Wave patterns on violin back: the more the better? Help me choose one!
Hi. My question is about 'curvy maple' pattern (i think this is the name) on violin back plate. The more the better, right?
i'm going to buy a new violin, and have two options:
i think violin A have lesser patterns but it's very strong, violin B have more patterns, but tiny ones.
which one is better if i only consider this and nothing more about violin construction in general?
what are the chances i'm getting a better violin going for the "better pattern" one?
my personal choice is violin A because it's more beautiful to me. but what about actual sound? (again, ignore everything else, i just want to know wich pattern could be better for the sound of the violin in geneeral)
can you help me?
Specimen A is more striking to the eye I think.
Should make no difference to the sound. Either one could be better on that front.
Can someone help with my speaker settings? I'm having trouble accessing the sound from these pictures.
The word is "flames". VERY cheap violins will almost certainly have none but the wood of the back has little or no influence on the sound. Neither does the fancy inlay.
I this a violin you are going to play or a violin you are going to hang on the wall (back side out)? ??
Mike, I'm fully prepared for the FLEEKNESS of this fiddle, are you? It's just Bill Gates did something sus to my Apple's sound processor, and the violin sound won't come out of my screen, NO CAP!
I need a moment to prepare my ears, for God has not updated my audio drivers.
This is completely dependent on your own taste!
How do you so perfectly encapsulate Gen Z speak?
I'm timeless. I have mastered all forms of legless dancing, sadboy aesthetics and watching people play video games for fun. FOR THE CULTURE!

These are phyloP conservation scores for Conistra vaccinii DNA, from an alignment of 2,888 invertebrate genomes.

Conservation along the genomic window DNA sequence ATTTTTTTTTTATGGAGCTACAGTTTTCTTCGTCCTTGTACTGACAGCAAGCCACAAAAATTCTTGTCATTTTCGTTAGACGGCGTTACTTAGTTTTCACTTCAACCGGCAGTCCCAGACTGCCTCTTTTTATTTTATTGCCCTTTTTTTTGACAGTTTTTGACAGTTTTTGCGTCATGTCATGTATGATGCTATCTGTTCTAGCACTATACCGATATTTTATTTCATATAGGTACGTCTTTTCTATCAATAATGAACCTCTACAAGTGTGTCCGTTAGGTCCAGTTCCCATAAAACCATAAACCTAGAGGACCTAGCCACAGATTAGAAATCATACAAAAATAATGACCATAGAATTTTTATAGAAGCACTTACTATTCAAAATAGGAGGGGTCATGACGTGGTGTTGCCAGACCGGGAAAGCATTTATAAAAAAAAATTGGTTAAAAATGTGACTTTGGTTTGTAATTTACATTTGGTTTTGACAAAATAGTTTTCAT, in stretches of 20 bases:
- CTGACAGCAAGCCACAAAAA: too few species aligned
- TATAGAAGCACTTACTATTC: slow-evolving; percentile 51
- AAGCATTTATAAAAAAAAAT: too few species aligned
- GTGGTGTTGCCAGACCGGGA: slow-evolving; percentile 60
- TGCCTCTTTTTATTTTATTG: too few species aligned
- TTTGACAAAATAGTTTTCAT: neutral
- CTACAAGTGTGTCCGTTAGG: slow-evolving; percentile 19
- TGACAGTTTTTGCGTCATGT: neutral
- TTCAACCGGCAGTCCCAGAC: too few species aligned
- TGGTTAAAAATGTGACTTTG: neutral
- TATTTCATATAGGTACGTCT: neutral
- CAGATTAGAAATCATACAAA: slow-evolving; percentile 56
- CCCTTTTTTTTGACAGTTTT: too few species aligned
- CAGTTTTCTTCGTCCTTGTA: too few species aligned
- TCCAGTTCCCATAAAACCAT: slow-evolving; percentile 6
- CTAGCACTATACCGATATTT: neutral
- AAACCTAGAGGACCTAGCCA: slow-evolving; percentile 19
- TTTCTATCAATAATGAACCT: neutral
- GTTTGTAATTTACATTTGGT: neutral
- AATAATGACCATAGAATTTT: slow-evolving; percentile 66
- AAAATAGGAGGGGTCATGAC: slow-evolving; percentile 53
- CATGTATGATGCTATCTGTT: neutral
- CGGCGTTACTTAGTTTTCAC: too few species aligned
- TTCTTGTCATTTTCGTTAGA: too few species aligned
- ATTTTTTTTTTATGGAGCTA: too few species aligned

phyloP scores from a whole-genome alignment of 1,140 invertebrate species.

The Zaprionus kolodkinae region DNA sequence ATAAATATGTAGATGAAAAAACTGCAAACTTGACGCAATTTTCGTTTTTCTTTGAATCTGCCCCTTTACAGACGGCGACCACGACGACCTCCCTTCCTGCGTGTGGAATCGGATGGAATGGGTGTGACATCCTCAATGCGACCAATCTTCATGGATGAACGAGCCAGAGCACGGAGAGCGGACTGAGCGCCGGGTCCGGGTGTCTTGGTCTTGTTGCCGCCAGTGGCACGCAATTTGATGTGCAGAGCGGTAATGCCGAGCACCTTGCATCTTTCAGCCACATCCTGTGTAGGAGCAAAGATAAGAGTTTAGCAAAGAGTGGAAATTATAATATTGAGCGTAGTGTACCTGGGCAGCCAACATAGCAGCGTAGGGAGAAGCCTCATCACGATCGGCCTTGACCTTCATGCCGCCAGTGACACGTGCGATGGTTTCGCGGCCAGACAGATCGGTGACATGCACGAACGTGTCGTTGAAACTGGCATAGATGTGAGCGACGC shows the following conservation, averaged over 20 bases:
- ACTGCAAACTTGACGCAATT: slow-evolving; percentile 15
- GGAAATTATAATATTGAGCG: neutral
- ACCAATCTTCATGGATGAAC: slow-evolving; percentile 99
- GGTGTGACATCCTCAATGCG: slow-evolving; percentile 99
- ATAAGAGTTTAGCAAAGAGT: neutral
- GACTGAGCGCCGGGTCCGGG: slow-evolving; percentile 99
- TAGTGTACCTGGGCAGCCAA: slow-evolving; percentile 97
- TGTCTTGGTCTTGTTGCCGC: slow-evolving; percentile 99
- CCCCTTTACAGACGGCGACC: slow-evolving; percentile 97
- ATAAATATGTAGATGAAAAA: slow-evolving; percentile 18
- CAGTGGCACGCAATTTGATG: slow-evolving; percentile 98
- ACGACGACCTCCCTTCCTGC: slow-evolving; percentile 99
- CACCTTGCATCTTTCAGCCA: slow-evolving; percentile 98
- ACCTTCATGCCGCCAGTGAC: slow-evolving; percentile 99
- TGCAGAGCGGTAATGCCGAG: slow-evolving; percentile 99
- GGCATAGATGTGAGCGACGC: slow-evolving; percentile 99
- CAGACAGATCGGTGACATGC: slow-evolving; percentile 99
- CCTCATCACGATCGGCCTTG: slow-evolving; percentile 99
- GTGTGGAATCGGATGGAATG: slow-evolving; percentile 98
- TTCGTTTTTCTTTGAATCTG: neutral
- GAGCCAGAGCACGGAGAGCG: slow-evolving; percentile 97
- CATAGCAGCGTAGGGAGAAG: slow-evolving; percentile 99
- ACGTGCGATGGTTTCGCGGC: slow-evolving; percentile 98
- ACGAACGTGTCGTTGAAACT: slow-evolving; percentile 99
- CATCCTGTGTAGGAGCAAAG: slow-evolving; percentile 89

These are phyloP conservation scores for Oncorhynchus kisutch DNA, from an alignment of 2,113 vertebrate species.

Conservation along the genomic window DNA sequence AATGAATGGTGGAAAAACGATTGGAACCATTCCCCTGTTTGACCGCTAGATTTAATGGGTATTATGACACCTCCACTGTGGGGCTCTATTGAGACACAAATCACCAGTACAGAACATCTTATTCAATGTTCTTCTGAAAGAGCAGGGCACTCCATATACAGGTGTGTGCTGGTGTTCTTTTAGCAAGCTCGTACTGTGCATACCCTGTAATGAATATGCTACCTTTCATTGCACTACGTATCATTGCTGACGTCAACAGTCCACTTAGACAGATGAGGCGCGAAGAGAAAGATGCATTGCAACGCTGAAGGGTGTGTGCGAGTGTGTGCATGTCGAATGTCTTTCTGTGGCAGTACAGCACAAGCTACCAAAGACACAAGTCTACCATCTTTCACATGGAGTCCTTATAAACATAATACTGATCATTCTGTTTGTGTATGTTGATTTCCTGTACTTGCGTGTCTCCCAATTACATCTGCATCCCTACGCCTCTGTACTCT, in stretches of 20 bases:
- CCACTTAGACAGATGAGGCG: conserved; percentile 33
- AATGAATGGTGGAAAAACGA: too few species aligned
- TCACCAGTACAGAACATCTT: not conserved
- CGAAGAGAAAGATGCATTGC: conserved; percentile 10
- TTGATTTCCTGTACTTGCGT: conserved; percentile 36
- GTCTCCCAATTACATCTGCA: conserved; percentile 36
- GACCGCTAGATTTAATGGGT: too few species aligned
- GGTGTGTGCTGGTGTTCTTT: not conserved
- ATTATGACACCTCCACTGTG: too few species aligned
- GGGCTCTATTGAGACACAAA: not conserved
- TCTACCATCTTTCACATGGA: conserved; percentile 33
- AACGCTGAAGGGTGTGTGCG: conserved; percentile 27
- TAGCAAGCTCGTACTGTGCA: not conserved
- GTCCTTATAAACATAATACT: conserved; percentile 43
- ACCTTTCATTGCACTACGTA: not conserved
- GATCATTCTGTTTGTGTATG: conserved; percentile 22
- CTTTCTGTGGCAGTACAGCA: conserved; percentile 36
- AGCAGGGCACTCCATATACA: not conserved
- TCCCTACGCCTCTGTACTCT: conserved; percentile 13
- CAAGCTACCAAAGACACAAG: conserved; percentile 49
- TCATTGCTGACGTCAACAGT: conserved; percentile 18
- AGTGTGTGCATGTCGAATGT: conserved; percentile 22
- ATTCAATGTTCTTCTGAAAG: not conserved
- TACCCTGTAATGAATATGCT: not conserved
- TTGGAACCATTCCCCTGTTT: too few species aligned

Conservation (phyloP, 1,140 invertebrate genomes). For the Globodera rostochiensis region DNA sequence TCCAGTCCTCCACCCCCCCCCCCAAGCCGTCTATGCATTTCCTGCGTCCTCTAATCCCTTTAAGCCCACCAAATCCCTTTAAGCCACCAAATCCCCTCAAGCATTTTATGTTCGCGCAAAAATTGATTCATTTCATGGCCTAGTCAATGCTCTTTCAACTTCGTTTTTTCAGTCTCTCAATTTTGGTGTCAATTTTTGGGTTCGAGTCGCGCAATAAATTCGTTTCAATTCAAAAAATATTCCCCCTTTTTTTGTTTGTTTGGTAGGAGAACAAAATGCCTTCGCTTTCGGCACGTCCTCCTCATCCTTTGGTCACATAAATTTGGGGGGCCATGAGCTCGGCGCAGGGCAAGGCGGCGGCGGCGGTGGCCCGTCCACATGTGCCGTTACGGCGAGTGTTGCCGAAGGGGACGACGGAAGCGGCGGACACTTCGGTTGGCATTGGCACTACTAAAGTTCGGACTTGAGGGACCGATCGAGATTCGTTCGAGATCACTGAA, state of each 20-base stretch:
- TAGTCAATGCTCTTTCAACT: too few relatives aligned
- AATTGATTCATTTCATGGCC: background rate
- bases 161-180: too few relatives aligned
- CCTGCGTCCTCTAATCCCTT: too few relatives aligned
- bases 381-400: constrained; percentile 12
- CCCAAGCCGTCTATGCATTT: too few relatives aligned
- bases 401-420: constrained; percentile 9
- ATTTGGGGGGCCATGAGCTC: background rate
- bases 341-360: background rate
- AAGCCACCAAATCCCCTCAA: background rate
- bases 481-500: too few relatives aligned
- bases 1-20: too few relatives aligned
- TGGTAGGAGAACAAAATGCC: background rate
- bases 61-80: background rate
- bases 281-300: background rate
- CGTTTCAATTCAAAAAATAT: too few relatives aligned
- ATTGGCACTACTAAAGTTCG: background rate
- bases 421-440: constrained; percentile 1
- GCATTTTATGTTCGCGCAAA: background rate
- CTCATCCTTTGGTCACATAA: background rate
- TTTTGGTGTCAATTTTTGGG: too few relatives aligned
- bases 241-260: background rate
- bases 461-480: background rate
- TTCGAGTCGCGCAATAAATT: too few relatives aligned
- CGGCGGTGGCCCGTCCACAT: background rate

@Diego, I believe you are referring to “curly maple” which is the naturally decorative flaming in the wood. This effect is enhanced with a quality varnishing which can bring a reflective and 3 dimensional look to the violin. This figurative wood is favored by makers and buyers alike. But, more important is the overall quality of craftsmanship. If this is to be tool used for music making, it is usually best to make a purchase decision based on playability and sound characteristics rather than aesthetics.
"which one is better if i only consider this and nothing more about violin construction in general?"
I don't believe for one minute that the wood of the back plate "makes no difference" to the sound. A lot of sound comes off the back plate, paricularly the higher frequencies (stiffness). Just try playing 'cello fashion with the violin leaning towards, then away from, jour body.
Surely you're also hearing the radiation pattern from the front at a different angle?
Adrian, you write "makes no difference" in inverted commas as though you are quoting someone. Yet you are the only person to use the expression. I hope you are not misunderstanding and misquoting my logic.
Steve, ok for the angle, but try bowing while resting the fiddle on the palm of your hand: the back certainly vibrates. A tight shoulder rest can reduce the depth of tone, and a slightly crooked (but well fitted) sound-post can reduce nasality a little.
Short answer: it is impossible to judge sound from the aesthetics of the wood.
Gordon Shumway said:
Buy the violin with the better sound and playing characteristics, never mind the look of the back, which you only see when you put a shoulder rest on.
A cello belonging to a cellist friend of mine has on its back the royal coat of arms of Frederick II (The Great) of Prussia. That must trump any wave patterns!
A pattern with the insignia of Frederick IV of Prussia would be better. Wieniawski dedicated his first concerto to him!
For the ones who mocked me: go see the nature, it will do good for you.
@Diego. Congrats on your purchase. I hope your new violin is everything you hope it to be.
Great job team! Another case successfully closed by V.com!
Of course. And this case will always affectionately be known as ‘The Hindenburg Affair.’